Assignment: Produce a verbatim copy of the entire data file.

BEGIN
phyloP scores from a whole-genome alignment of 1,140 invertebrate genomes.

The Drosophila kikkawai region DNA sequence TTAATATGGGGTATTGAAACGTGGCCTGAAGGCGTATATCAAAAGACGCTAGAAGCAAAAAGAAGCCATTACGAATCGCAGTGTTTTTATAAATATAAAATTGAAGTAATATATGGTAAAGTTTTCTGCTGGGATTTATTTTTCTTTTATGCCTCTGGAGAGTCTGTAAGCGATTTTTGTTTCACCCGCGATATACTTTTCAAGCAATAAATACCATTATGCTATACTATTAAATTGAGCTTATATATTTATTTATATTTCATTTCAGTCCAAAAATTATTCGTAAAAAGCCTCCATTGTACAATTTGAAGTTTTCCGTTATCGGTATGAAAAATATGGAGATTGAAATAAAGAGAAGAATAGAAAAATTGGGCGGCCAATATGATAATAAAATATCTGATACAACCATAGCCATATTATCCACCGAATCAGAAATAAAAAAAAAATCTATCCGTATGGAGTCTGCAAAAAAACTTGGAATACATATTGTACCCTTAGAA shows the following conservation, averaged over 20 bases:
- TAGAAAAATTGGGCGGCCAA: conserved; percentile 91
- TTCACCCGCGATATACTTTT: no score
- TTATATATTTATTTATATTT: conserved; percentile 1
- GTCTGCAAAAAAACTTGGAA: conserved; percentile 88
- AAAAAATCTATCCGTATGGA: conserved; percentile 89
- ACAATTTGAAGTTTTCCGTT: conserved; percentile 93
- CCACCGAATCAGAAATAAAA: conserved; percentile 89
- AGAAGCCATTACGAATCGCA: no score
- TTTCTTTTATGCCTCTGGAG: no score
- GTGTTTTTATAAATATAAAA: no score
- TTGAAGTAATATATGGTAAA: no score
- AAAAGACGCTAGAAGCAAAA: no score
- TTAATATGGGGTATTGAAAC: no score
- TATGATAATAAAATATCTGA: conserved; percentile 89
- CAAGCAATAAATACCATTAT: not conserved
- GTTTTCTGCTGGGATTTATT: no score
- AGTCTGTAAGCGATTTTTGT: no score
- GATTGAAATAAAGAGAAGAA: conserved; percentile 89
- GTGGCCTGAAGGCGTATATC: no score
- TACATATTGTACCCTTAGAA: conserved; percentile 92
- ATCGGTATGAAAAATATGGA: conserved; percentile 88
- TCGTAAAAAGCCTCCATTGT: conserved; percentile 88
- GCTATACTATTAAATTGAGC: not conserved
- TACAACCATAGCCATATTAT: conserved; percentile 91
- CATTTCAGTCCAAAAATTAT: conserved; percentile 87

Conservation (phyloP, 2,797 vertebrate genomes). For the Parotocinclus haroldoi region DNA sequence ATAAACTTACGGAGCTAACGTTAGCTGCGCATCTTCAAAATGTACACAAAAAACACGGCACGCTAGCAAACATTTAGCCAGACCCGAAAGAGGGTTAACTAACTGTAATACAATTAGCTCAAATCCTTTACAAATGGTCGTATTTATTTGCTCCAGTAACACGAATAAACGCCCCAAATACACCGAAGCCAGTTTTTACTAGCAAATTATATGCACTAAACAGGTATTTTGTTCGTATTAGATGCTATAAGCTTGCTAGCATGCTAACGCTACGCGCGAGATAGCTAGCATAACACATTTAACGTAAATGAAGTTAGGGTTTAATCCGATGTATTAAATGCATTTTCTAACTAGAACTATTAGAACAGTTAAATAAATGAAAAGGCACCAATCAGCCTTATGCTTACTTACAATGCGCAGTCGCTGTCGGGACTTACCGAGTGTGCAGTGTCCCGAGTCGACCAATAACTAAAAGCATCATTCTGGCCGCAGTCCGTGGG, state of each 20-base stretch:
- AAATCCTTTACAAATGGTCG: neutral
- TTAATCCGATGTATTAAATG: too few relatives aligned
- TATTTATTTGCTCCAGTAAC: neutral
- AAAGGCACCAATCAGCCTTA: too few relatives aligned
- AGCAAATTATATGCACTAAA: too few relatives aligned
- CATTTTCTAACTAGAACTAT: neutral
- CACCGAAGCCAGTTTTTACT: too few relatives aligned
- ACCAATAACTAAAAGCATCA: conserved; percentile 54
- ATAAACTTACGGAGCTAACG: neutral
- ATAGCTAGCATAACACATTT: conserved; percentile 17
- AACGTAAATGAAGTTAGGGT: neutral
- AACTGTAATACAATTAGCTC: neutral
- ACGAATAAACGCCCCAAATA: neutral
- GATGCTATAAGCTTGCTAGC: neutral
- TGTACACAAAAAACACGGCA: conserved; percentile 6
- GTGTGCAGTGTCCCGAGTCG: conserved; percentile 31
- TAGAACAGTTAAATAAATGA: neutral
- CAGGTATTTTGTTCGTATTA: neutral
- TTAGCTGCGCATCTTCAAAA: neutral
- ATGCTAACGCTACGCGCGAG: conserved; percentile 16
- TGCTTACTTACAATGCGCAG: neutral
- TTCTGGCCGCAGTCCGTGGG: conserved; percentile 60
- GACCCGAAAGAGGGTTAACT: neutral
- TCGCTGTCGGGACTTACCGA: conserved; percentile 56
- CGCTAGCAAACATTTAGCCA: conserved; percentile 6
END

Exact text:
phyloP scores from a whole-genome alignment of 1,140 invertebrate genomes.

The Drosophila kikkawai region DNA sequence TTAATATGGGGTATTGAAACGTGGCCTGAAGGCGTATATCAAAAGACGCTAGAAGCAAAAAGAAGCCATTACGAATCGCAGTGTTTTTATAAATATAAAATTGAAGTAATATATGGTAAAGTTTTCTGCTGGGATTTATTTTTCTTTTATGCCTCTGGAGAGTCTGTAAGCGATTTTTGTTTCACCCGCGATATACTTTTCAAGCAATAAATACCATTATGCTATACTATTAAATTGAGCTTATATATTTATTTATATTTCATTTCAGTCCAAAAATTATTCGTAAAAAGCCTCCATTGTACAATTTGAAGTTTTCCGTTATCGGTATGAAAAATATGGAGATTGAAATAAAGAGAAGAATAGAAAAATTGGGCGGCCAATATGATAATAAAATATCTGATACAACCATAGCCATATTATCCACCGAATCAGAAATAAAAAAAAAATCTATCCGTATGGAGTCTGCAAAAAAACTTGGAATACATATTGTACCCTTAGAA shows the following conservation, averaged over 20 bases:
- TAGAAAAATTGGGCGGCCAA: conserved; percentile 91
- TTCACCCGCGATATACTTTT: no score
- TTATATATTTATTTATATTT: conserved; percentile 1
- GTCTGCAAAAAAACTTGGAA: conserved; percentile 88
- AAAAAATCTATCCGTATGGA: conserved; percentile 89
- ACAATTTGAAGTTTTCCGTT: conserved; percentile 93
- CCACCGAATCAGAAATAAAA: conserved; percentile 89
- AGAAGCCATTACGAATCGCA: no score
- TTTCTTTTATGCCTCTGGAG: no score
- GTGTTTTTATAAATATAAAA: no score
- TTGAAGTAATATATGGTAAA: no score
- AAAAGACGCTAGAAGCAAAA: no score
- TTAATATGGGGTATTGAAAC: no score
- TATGATAATAAAATATCTGA: conserved; percentile 89
- CAAGCAATAAATACCATTAT: not conserved
- GTTTTCTGCTGGGATTTATT: no score
- AGTCTGTAAGCGATTTTTGT: no score
- GATTGAAATAAAGAGAAGAA: conserved; percentile 89
- GTGGCCTGAAGGCGTATATC: no score
- TACATATTGTACCCTTAGAA: conserved; percentile 92
- ATCGGTATGAAAAATATGGA: conserved; percentile 88
- TCGTAAAAAGCCTCCATTGT: conserved; percentile 88
- GCTATACTATTAAATTGAGC: not conserved
- TACAACCATAGCCATATTAT: conserved; percentile 91
- CATTTCAGTCCAAAAATTAT: conserved; percentile 87

Conservation (phyloP, 2,797 vertebrate genomes). For the Parotocinclus haroldoi region DNA sequence ATAAACTTACGGAGCTAACGTTAGCTGCGCATCTTCAAAATGTACACAAAAAACACGGCACGCTAGCAAACATTTAGCCAGACCCGAAAGAGGGTTAACTAACTGTAATACAATTAGCTCAAATCCTTTACAAATGGTCGTATTTATTTGCTCCAGTAACACGAATAAACGCCCCAAATACACCGAAGCCAGTTTTTACTAGCAAATTATATGCACTAAACAGGTATTTTGTTCGTATTAGATGCTATAAGCTTGCTAGCATGCTAACGCTACGCGCGAGATAGCTAGCATAACACATTTAACGTAAATGAAGTTAGGGTTTAATCCGATGTATTAAATGCATTTTCTAACTAGAACTATTAGAACAGTTAAATAAATGAAAAGGCACCAATCAGCCTTATGCTTACTTACAATGCGCAGTCGCTGTCGGGACTTACCGAGTGTGCAGTGTCCCGAGTCGACCAATAACTAAAAGCATCATTCTGGCCGCAGTCCGTGGG, state of each 20-base stretch:
- AAATCCTTTACAAATGGTCG: neutral
- TTAATCCGATGTATTAAATG: too few relatives aligned
- TATTTATTTGCTCCAGTAAC: neutral
- AAAGGCACCAATCAGCCTTA: too few relatives aligned
- AGCAAATTATATGCACTAAA: too few relatives aligned
- CATTTTCTAACTAGAACTAT: neutral
- CACCGAAGCCAGTTTTTACT: too few relatives aligned
- ACCAATAACTAAAAGCATCA: conserved; percentile 54
- ATAAACTTACGGAGCTAACG: neutral
- ATAGCTAGCATAACACATTT: conserved; percentile 17
- AACGTAAATGAAGTTAGGGT: neutral
- AACTGTAATACAATTAGCTC: neutral
- ACGAATAAACGCCCCAAATA: neutral
- GATGCTATAAGCTTGCTAGC: neutral
- TGTACACAAAAAACACGGCA: conserved; percentile 6
- GTGTGCAGTGTCCCGAGTCG: conserved; percentile 31
- TAGAACAGTTAAATAAATGA: neutral
- CAGGTATTTTGTTCGTATTA: neutral
- TTAGCTGCGCATCTTCAAAA: neutral
- ATGCTAACGCTACGCGCGAG: conserved; percentile 16
- TGCTTACTTACAATGCGCAG: neutral
- TTCTGGCCGCAGTCCGTGGG: conserved; percentile 60
- GACCCGAAAGAGGGTTAACT: neutral
- TCGCTGTCGGGACTTACCGA: conserved; percentile 56
- CGCTAGCAAACATTTAGCCA: conserved; percentile 6